1. Olmec – The Olmecs were the first major civilization in Guatemala and Mexico following a progressive development in Soconusco and modern southwestern pacific lowlands of Guatemala. They lived in the lowlands of south-central Mexico, in the present-day states of Veracruz. It has been speculated that Olmec derive in part from neighboring Mokaya and/or Mixe–Zoque, the population of the Olmecs flourished during Mesoamericas formative period, dating roughly from as early as 1500 BCE to about 400 BCE. They were the first Mesoamerican civilization, and laid many of the foundations for the civilizations that followed, among other firsts, the Olmec appeared to practice ritual bloodletting and played the Mesoamerican ballgame, hallmarks of nearly all subsequent Mesoamerican societies. The aspect of the Olmecs most familiar now is their artwork, the Olmec civilization was first defined through artifacts which collectors purchased on the pre-Columbian art market in the late 19th century and early 20th century. Olmec artworks are considered among ancient Americas most striking, the name Olmec comes from the Nahuatl word for the Olmecs, Ōlmēcatl or Ōlmēcah. This word is composed of the two words ōlli, meaning rubber, and mēcatl, meaning people, so the word means rubber people, the Olmec heartland is the area in the Gulf lowlands where it expanded after early development in Soconusco. This area is characterized by swampy lowlands punctuated by low hills, ridges, the Tuxtlas Mountains rise sharply in the north, along the Gulf of Mexicos Bay of Campeche. Here the Olmec constructed permanent city-temple complexes at San Lorenzo Tenochtitlán, La Venta, Tres Zapotes, in this region, the first Mesoamerican civilization emerged and reigned from c. The beginnings of Olmec civilization have traditionally been placed between 1400 and 1200 BCE, past finds of Olmec remains ritually deposited at El Manati shrine moved this back to at least 1600–1500 BCE. It seems that the Olmec had their roots in early farming cultures of Tabasco and these shared the same basic food crops and technologies of the later Olmec civilization. What is today called Olmec first appeared fully within the city of San Lorenzo Tenochtitlán, the rise of civilization was assisted by the local ecology of well-watered alluvial soil, as well as by the transportation network provided by the Coatzacoalcos River basin. This environment may be compared to that of other ancient centers of civilization, the Nile, Indus, and Yellow River valleys and this highly productive environment encouraged a densely concentrated population, which in turn triggered the rise of an elite class. The elite class created the demand for the production of the symbolic, the state of Guerrero, and in particular its early Mezcala culture, seem to have played an important role in the early history of Olmec culture. Olmec-style artifacts tend to appear earlier in some parts of Guerrero than in the Veracruz-Tabasco area, in particular, the relevant objects from the Amuco-Abelino site in Guerrero reveal dates as early as 1530 BC. The city of Teopantecuanitlan in Guerrero is also relevant in this regard, the first Olmec center, San Lorenzo, was all but abandoned around 900 BCE at about the same time that La Venta rose to prominence. A wholesale destruction of many San Lorenzo monuments also occurred circa 950 BCE, which may indicate an internal uprising or, less likely, an invasion. The latest thinking, however, is that changes may have been responsible for this shift in Olmec centersOlmec – Olmec Head No. 3 from San Lorenzo Tenochtitlan 1200–900 BCE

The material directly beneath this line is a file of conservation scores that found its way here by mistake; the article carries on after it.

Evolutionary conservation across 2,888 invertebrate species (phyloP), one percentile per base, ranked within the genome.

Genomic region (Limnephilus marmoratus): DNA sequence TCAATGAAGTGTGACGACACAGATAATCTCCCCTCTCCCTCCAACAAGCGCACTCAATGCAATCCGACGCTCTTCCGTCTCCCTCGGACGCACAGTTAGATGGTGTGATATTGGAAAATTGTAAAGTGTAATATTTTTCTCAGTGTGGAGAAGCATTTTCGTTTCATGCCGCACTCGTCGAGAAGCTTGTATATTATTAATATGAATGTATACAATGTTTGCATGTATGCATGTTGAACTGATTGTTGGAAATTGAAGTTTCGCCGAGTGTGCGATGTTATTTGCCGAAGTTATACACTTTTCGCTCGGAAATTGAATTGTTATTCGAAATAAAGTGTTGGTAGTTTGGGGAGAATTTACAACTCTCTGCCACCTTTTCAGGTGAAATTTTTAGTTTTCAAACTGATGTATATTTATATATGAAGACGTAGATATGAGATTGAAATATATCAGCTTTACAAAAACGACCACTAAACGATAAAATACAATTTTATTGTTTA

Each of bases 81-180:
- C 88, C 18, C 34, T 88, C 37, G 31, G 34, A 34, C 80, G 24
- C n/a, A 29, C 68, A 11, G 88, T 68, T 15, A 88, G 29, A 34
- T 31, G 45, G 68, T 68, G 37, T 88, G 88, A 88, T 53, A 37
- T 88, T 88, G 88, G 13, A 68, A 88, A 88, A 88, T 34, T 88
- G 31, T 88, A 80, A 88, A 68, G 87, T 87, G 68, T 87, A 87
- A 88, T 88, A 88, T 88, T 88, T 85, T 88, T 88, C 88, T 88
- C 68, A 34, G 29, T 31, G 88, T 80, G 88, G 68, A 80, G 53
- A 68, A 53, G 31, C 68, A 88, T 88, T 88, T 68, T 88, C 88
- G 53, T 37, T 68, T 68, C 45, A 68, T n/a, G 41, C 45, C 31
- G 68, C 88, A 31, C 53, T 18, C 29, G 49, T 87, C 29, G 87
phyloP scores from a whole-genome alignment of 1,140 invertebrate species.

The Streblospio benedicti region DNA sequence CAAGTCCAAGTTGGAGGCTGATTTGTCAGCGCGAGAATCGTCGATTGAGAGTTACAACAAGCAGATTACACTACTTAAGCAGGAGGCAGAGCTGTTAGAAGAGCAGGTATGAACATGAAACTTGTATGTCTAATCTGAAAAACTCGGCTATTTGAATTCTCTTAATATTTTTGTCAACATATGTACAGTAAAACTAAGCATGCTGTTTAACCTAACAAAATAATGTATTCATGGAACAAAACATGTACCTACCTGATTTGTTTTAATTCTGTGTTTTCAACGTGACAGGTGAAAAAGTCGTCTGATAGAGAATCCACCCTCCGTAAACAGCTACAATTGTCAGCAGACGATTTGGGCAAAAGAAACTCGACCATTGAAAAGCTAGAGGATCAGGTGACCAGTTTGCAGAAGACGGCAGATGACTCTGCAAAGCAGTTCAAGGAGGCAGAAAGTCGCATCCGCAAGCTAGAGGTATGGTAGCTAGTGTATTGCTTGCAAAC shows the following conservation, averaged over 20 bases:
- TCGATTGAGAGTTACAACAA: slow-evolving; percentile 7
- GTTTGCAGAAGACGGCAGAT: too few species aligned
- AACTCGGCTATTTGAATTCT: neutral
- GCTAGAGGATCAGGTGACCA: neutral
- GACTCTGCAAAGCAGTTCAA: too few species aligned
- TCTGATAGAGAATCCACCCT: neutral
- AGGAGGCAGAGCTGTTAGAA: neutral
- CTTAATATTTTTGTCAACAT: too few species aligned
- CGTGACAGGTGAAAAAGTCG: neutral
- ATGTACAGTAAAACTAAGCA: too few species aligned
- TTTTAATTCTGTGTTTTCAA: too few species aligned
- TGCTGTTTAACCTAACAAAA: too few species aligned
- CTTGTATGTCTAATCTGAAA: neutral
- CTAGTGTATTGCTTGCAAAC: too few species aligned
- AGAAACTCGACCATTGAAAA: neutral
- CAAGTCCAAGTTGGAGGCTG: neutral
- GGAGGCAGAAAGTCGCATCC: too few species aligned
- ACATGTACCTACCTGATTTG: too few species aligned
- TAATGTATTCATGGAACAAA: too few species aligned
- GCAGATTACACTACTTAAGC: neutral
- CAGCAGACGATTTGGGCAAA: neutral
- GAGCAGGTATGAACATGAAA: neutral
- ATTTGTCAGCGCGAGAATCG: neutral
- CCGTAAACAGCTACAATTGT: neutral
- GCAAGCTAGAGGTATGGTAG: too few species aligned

2. Maya civilization – The Maya civilization developed in an area that encompasses southeastern Mexico, all of Guatemala and Belize, and the western portions of Honduras and El Salvador. The Archaic period, prior to 2000 BC, saw the first developments in agriculture, the first Maya cities developed around 750 BC, and by 500 BC these cities possessed monumental architecture, including large temples with elaborate stucco façades. Hieroglyphic writing was being used in the Maya region by the 3rd century BC, in the Late Preclassic a number of large cities developed in the Petén Basin, and Kaminaljuyu rose to prominence in the Guatemalan Highlands. Beginning around 250 AD, the Classic period is defined as when the Maya were raising sculpted monuments with Long Count dates. This period saw the Maya civilization develop a number of city-states linked by a complex trade network. In the Maya Lowlands two great rivals, Tikal and Calakmul, became powerful, the Classic period also saw the intrusive intervention of the central Mexican city of Teotihuacan in Maya dynastic politics. In the 9th century, there was a political collapse in the central Maya region, resulting in internecine warfare, the abandonment of cities. The Postclassic period saw the rise of Chichen Itza in the north, in the 16th century, the Spanish Empire colonized the Mesoamerican region, and a lengthy series of campaigns saw the fall of Nojpetén, the last Maya city in 1697. Classic period rule was centred on the concept of the divine king, kingship was patrilineal, and power would normally pass to the eldest son. A prospective king was expected to be a successful war leader. Maya politics was dominated by a system of patronage, although the exact political make-up of a kingdom varied from city-state to city-state. By the Late Classic, the aristocracy had greatly increased, resulting in the reduction in the exclusive power of the divine king. Maya cities tended to expand haphazardly, and the city centre would be occupied by ceremonial and administrative complexes, different parts of a city would often be linked by causeways. The principal architecture of the city consisted of palaces, pyramid-temples, ceremonial ballcourts, the Maya elite were literate, and developed a complex system of hieroglyphic writing that was the most advanced in the pre-Columbian Americas. The Maya recorded their history and ritual knowledge in screenfold books, there are also a great many examples of Maya text found on stelae and ceramics. The Maya developed a complex series of interlocking ritual calendars. As a part of their religion, the Maya practised human sacrifice, the Maya civilization developed within the Mesoamerican cultural area, which covers a region that spreads from northern Mexico southwards into Central America. Mesoamerica was one of six cradles of civilization worldwide, the Mesoamerican area gave rise to a series of cultural developments that included complex societies, agriculture, cities, monumental architecture, writing, and calendrical systemsMaya civilization – El Castillo, at Chichen Itza